We may not have a white Christmas in Texas but the snowy scene here is part of our traditional English Christmas celebration. On Christmas day we will cut into our Christmas cake. Baked from a recipe in Mrs Beeton's Cookery book, and covered with marzipan and royal icing. The British never make jokes about fruit cake. We love every crumb!
Despite the mild fall this year, those few frosty days took their toll and banished summer flowers, leaving garden bones. Fortunately they are not bare bones.
I couldn't wait to get my hands on a Whale's Tongue agave, A. ovatifolia, having been introduced to the plant by Pam at Digging. When we redid the area in the front garden earlier this year I gave it pride of place. It settled in quite nicely surrounded by several grasses of ruby crystals Melinis nerviglumis. Yes, this grass is about as invasive as mexican feather grass, all these plants having reseeded here, but I am starting to prefer it. For one thing it has a more mannerly appearance, staying green throughout the summer with no irrigation. It sends up beautiful pink plumes, particularly in the late fall. Of course, Mexican feather grass will always have a home here too.
In the sunken garden, I am still searching for the perfect plant for the center. I feel like the spot needs something tall but it would have to be a plant that can survive in all weathers. No water in dry times but could cope with lots of water during wet times. This area behaves like a rain garden getting much of the drainage from the surrounding raised areas. This year the purple fountain grass, Pennisetum setaceum, did not fare well during the dry summer. I may have to revert to the regular Miscanthus grass which I know does well here. I am still struggling to remove it from one area of the sunken garden, despite having taken up some of the stones to get at the roots.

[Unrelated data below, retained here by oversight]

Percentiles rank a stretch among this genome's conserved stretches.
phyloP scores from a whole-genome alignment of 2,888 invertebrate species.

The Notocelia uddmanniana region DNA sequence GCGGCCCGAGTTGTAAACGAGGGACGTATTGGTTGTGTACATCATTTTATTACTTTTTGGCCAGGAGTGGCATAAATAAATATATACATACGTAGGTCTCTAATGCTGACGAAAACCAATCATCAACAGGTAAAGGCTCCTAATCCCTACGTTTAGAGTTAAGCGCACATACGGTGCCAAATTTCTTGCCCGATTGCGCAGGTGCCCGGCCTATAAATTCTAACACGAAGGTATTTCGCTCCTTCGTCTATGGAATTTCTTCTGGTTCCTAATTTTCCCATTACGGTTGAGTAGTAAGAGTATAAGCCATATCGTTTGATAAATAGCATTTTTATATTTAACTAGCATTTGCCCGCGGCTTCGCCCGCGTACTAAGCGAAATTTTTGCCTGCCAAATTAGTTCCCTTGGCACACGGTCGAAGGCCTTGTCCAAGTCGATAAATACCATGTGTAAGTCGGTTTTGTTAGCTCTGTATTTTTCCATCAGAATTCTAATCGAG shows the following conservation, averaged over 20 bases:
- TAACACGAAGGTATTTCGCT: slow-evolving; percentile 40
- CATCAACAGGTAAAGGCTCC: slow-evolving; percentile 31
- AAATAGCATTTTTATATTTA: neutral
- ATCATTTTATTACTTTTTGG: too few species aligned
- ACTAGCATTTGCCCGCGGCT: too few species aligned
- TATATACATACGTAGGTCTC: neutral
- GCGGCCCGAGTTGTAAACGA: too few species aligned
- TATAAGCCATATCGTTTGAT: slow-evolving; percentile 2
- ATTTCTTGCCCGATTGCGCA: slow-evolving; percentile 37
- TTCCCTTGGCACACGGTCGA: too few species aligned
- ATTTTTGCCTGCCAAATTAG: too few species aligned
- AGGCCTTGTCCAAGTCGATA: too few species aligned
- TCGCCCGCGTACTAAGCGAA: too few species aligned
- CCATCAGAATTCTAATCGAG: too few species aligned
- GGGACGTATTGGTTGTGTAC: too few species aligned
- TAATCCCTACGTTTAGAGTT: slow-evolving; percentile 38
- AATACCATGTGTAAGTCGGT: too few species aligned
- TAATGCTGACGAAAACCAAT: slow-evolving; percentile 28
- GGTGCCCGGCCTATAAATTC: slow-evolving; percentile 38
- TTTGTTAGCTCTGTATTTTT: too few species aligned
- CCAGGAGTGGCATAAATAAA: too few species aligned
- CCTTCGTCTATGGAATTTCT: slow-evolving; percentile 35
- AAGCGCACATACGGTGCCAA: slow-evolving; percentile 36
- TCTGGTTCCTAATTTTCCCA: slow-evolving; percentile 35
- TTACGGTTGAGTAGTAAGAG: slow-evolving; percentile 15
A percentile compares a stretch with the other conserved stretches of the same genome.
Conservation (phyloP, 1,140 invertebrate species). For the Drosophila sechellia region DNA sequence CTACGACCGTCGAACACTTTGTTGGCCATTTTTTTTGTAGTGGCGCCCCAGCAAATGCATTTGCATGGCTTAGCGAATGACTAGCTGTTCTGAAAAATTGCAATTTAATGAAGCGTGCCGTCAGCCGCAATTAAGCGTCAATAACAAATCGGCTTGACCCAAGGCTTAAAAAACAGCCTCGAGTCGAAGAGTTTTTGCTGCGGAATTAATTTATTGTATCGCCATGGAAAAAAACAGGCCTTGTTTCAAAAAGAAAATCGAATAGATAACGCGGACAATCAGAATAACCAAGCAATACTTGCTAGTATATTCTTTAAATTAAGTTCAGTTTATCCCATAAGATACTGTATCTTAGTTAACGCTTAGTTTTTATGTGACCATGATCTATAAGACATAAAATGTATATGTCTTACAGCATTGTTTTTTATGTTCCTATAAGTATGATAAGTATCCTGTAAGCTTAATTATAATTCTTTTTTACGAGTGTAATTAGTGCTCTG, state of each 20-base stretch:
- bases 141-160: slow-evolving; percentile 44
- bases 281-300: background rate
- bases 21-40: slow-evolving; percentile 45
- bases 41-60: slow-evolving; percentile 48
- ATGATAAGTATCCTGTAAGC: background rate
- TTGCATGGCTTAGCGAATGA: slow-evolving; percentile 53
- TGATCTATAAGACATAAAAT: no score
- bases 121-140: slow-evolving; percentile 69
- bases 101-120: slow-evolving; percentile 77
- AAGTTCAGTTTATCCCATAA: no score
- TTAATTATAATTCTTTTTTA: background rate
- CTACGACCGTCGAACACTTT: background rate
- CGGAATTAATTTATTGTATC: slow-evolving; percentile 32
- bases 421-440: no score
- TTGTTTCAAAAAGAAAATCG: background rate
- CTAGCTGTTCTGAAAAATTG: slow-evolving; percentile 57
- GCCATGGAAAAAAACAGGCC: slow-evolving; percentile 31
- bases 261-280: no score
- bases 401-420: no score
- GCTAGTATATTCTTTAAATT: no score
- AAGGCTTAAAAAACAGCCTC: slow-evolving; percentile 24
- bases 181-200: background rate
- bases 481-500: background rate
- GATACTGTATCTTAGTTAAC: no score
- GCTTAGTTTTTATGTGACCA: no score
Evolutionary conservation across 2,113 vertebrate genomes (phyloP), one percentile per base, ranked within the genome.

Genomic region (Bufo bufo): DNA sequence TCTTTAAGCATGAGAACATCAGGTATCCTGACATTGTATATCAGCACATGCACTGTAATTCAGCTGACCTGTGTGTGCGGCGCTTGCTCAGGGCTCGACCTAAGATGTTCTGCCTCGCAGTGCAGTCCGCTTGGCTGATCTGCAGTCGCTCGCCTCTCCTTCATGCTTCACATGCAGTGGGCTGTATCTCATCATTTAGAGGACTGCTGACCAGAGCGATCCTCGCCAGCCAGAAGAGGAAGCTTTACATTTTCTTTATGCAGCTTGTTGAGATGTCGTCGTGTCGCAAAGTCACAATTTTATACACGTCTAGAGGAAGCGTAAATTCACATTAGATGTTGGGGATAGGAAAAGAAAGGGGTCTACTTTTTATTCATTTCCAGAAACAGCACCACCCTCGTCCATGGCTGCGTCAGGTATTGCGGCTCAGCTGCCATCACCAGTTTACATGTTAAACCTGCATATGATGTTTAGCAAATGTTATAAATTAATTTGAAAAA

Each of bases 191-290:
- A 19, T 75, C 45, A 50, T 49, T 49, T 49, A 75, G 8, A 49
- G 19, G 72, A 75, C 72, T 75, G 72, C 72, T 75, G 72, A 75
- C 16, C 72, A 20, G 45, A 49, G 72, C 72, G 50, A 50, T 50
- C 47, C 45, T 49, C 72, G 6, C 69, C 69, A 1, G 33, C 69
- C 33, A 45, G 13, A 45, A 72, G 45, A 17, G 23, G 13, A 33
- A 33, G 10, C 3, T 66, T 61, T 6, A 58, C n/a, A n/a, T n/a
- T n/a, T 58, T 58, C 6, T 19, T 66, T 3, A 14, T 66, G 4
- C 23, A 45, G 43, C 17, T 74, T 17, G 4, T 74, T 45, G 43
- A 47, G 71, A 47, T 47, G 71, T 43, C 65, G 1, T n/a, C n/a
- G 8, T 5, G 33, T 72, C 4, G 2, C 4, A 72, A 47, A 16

This squid agave, A. bracteosa was shrouded all summer long with gomphrena. Now it has the winter spotlight. I removed 4 pups this fall. Best to get them out when they are young.
Heart leaf skull cap, Scutellaria ovata, has taken over the corner of the patio, where once the yellow columbine flowered. It might take over the whole garden if allowed.
Once the spot where a rosemary bush grew, followed by Agave desmettiana, is now a soft leaf yucca, Yucca recurvifolia. I hope it will flower next year.
All the narrow leaf zinnias are gone leaving behind the purple and pink skullcaps. I wonder what will show up in the cracks between the stones next year?
No self respecting English garden could call itself thus unless it had a hedgehog or two. When I was growing up, in England, we once had a hedgehog visit our garden. We gave him the rather unimaginative name of Prickles. Our dog used to rush around the garden looking for his hiding place and received many a prick on his nose for getting too close. Prickles was pretty flea ridden but he had an appetite for slugs which made him very welcome.
This harmless, nocturnal little creature came alive in Lewis Carroll's Alice in Wonderland, where he was used as a croquet ball. His natural tendency to curl up into a ball made him the perfect subject. Beatrix Potter treated the hedgehog a little more kindly in Mrs Tiggy-Winkle.
Hedgehogs are closely related to moles and shrews but their fur has been adapted to form sharp spines. They molt every 18 months or so and hibernate in the fall, during which time they can lose up to 1/3 of their body weight.
It seems I have quite a weakness for the little critter. This is my collection of hedgehogs picked up at car boot sales on trips to England. They are my indoor hedgehogs. No, I don't belong to the hedgehog fan club or wear a hedgehog T shirt and I won't be standing with a placard. Nor will I be sending off to a breeder in the US for an exotic pygmy hedgehog. I'll just have to do the slug hunting myself.